This tomb is currently covered by the prototype of the GCI-SCA proposed shaft cover. Humidity and temperature are being monitored but the GCI-SCA to determine the effects on the environment of the closed shaft cover. As the tomb is not included on any extant map, its official number is unknown and requires confirmation.
The tomb was constructed in the 18th Dynasty and it is uncertain as to whether there was any reuse.
This site was used during the following period(s):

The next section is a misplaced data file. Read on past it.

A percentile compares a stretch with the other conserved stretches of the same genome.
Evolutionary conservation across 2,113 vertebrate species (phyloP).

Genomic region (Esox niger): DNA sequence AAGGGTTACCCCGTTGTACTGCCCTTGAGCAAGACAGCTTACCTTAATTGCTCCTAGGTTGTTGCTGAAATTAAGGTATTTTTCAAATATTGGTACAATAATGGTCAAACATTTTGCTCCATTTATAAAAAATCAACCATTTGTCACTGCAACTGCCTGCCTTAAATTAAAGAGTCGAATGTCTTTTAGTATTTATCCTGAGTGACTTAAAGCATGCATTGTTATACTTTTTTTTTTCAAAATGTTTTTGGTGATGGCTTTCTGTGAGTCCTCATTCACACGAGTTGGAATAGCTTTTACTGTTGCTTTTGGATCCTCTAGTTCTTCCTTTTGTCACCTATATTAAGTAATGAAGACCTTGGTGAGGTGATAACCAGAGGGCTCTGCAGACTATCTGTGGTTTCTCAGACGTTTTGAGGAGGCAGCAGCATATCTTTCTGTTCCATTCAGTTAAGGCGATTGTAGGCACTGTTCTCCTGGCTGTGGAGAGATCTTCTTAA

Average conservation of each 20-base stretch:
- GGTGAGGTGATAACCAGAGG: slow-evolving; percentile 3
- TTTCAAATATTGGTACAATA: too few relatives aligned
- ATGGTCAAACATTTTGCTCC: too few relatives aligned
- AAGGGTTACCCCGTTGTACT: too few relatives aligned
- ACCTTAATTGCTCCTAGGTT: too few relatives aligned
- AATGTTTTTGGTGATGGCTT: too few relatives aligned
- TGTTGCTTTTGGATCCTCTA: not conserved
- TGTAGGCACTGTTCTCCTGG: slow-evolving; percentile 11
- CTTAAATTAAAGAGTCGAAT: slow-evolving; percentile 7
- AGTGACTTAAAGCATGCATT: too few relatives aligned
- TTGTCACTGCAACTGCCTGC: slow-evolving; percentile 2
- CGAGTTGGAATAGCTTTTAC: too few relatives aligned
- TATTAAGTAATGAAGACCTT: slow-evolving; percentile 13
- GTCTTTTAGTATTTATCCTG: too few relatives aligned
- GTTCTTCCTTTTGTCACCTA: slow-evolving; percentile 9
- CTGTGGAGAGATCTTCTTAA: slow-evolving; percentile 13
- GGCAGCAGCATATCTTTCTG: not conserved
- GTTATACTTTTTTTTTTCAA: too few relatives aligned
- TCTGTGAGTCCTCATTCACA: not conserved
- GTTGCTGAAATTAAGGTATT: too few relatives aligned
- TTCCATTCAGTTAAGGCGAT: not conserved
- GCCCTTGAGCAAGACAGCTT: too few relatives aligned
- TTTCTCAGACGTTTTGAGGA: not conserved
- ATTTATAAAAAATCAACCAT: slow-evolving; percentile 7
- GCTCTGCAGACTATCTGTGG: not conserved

The tomb is considered stable by the GCI-SCA, although there are signs of rock deterioration. Marl in the shaft exhibits areas of surface fracturing and detachment. Inside the chamber, rows of chert nodules and perpendicular joints reveal drastically upturned bedding planes. Thick, cracked mud covers the floor and is occasionally caked on the walls, indicating that a relatively large amount of flood water and debris has entered the tomb. This was corroborated by Christian Leblanc, who recalls having to pump water out of the tomb after the 1994 flood. Localized signs of bats are present, as are mud wasp nests. Floodwaters have contributed to the precipitation of salts in fissures throughout the tomb.